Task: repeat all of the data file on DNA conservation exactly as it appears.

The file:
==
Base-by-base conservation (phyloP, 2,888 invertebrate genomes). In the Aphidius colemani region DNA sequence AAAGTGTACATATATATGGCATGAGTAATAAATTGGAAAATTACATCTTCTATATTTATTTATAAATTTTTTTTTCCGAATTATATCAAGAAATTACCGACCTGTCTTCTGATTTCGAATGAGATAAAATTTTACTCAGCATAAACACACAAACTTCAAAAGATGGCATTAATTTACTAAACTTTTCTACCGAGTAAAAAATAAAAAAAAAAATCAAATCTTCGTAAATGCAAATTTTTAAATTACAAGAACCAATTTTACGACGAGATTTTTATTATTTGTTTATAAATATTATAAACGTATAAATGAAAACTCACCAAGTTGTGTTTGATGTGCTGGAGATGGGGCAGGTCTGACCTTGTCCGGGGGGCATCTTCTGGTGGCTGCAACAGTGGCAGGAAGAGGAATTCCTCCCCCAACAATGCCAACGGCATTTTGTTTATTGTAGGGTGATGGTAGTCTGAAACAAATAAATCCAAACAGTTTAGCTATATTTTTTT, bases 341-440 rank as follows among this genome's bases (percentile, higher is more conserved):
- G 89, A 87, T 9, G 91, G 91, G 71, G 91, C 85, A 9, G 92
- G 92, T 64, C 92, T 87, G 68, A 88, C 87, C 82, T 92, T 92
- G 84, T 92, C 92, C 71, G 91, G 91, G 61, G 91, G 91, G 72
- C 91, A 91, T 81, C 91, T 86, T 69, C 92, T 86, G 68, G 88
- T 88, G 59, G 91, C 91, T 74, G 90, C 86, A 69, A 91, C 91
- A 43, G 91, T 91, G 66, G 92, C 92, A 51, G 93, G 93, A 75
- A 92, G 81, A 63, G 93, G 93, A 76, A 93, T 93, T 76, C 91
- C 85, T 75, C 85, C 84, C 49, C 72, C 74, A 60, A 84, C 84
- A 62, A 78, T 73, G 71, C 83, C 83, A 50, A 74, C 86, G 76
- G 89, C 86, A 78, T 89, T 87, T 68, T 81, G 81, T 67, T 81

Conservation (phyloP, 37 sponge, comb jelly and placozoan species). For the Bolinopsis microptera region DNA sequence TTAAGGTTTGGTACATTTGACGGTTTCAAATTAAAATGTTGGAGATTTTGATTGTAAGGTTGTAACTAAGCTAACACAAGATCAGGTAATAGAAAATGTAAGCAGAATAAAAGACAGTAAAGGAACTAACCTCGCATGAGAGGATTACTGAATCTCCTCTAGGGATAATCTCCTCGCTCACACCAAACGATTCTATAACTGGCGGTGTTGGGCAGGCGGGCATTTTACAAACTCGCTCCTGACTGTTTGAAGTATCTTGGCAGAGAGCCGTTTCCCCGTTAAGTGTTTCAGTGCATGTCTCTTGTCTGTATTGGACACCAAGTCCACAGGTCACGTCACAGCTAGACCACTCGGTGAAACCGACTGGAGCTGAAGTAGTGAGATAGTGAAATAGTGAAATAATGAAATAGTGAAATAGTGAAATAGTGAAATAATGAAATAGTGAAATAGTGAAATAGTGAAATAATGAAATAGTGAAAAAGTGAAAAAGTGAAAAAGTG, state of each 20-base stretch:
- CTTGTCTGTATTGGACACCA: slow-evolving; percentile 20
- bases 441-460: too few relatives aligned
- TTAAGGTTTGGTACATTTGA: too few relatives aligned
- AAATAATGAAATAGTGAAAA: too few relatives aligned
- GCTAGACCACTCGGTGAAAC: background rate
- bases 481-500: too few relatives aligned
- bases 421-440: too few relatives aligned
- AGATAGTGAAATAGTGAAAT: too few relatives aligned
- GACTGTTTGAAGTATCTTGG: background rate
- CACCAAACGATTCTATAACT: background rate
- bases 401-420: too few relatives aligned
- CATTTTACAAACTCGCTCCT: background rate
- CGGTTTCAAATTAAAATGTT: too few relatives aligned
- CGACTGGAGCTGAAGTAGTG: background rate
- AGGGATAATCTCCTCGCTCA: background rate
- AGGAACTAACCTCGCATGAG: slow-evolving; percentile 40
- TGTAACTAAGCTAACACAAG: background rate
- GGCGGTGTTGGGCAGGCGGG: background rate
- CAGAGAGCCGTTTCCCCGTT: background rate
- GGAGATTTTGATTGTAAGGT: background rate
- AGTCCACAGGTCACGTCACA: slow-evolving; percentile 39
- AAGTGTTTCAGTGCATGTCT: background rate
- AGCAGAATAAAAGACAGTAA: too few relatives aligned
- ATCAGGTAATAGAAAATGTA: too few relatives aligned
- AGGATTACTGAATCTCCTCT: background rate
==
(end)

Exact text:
Base-by-base conservation (phyloP, 2,888 invertebrate genomes). In the Aphidius colemani region DNA sequence AAAGTGTACATATATATGGCATGAGTAATAAATTGGAAAATTACATCTTCTATATTTATTTATAAATTTTTTTTTCCGAATTATATCAAGAAATTACCGACCTGTCTTCTGATTTCGAATGAGATAAAATTTTACTCAGCATAAACACACAAACTTCAAAAGATGGCATTAATTTACTAAACTTTTCTACCGAGTAAAAAATAAAAAAAAAAATCAAATCTTCGTAAATGCAAATTTTTAAATTACAAGAACCAATTTTACGACGAGATTTTTATTATTTGTTTATAAATATTATAAACGTATAAATGAAAACTCACCAAGTTGTGTTTGATGTGCTGGAGATGGGGCAGGTCTGACCTTGTCCGGGGGGCATCTTCTGGTGGCTGCAACAGTGGCAGGAAGAGGAATTCCTCCCCCAACAATGCCAACGGCATTTTGTTTATTGTAGGGTGATGGTAGTCTGAAACAAATAAATCCAAACAGTTTAGCTATATTTTTTT, bases 341-440 rank as follows among this genome's bases (percentile, higher is more conserved):
- G 89, A 87, T 9, G 91, G 91, G 71, G 91, C 85, A 9, G 92
- G 92, T 64, C 92, T 87, G 68, A 88, C 87, C 82, T 92, T 92
- G 84, T 92, C 92, C 71, G 91, G 91, G 61, G 91, G 91, G 72
- C 91, A 91, T 81, C 91, T 86, T 69, C 92, T 86, G 68, G 88
- T 88, G 59, G 91, C 91, T 74, G 90, C 86, A 69, A 91, C 91
- A 43, G 91, T 91, G 66, G 92, C 92, A 51, G 93, G 93, A 75
- A 92, G 81, A 63, G 93, G 93, A 76, A 93, T 93, T 76, C 91
- C 85, T 75, C 85, C 84, C 49, C 72, C 74, A 60, A 84, C 84
- A 62, A 78, T 73, G 71, C 83, C 83, A 50, A 74, C 86, G 76
- G 89, C 86, A 78, T 89, T 87, T 68, T 81, G 81, T 67, T 81

Conservation (phyloP, 37 sponge, comb jelly and placozoan species). For the Bolinopsis microptera region DNA sequence TTAAGGTTTGGTACATTTGACGGTTTCAAATTAAAATGTTGGAGATTTTGATTGTAAGGTTGTAACTAAGCTAACACAAGATCAGGTAATAGAAAATGTAAGCAGAATAAAAGACAGTAAAGGAACTAACCTCGCATGAGAGGATTACTGAATCTCCTCTAGGGATAATCTCCTCGCTCACACCAAACGATTCTATAACTGGCGGTGTTGGGCAGGCGGGCATTTTACAAACTCGCTCCTGACTGTTTGAAGTATCTTGGCAGAGAGCCGTTTCCCCGTTAAGTGTTTCAGTGCATGTCTCTTGTCTGTATTGGACACCAAGTCCACAGGTCACGTCACAGCTAGACCACTCGGTGAAACCGACTGGAGCTGAAGTAGTGAGATAGTGAAATAGTGAAATAATGAAATAGTGAAATAGTGAAATAGTGAAATAATGAAATAGTGAAATAGTGAAATAGTGAAATAATGAAATAGTGAAAAAGTGAAAAAGTGAAAAAGTG, state of each 20-base stretch:
- CTTGTCTGTATTGGACACCA: slow-evolving; percentile 20
- bases 441-460: too few relatives aligned
- TTAAGGTTTGGTACATTTGA: too few relatives aligned
- AAATAATGAAATAGTGAAAA: too few relatives aligned
- GCTAGACCACTCGGTGAAAC: background rate
- bases 481-500: too few relatives aligned
- bases 421-440: too few relatives aligned
- AGATAGTGAAATAGTGAAAT: too few relatives aligned
- GACTGTTTGAAGTATCTTGG: background rate
- CACCAAACGATTCTATAACT: background rate
- bases 401-420: too few relatives aligned
- CATTTTACAAACTCGCTCCT: background rate
- CGGTTTCAAATTAAAATGTT: too few relatives aligned
- CGACTGGAGCTGAAGTAGTG: background rate
- AGGGATAATCTCCTCGCTCA: background rate
- AGGAACTAACCTCGCATGAG: slow-evolving; percentile 40
- TGTAACTAAGCTAACACAAG: background rate
- GGCGGTGTTGGGCAGGCGGG: background rate
- CAGAGAGCCGTTTCCCCGTT: background rate
- GGAGATTTTGATTGTAAGGT: background rate
- AGTCCACAGGTCACGTCACA: slow-evolving; percentile 39
- AAGTGTTTCAGTGCATGTCT: background rate
- AGCAGAATAAAAGACAGTAA: too few relatives aligned
- ATCAGGTAATAGAAAATGTA: too few relatives aligned
- AGGATTACTGAATCTCCTCT: background rate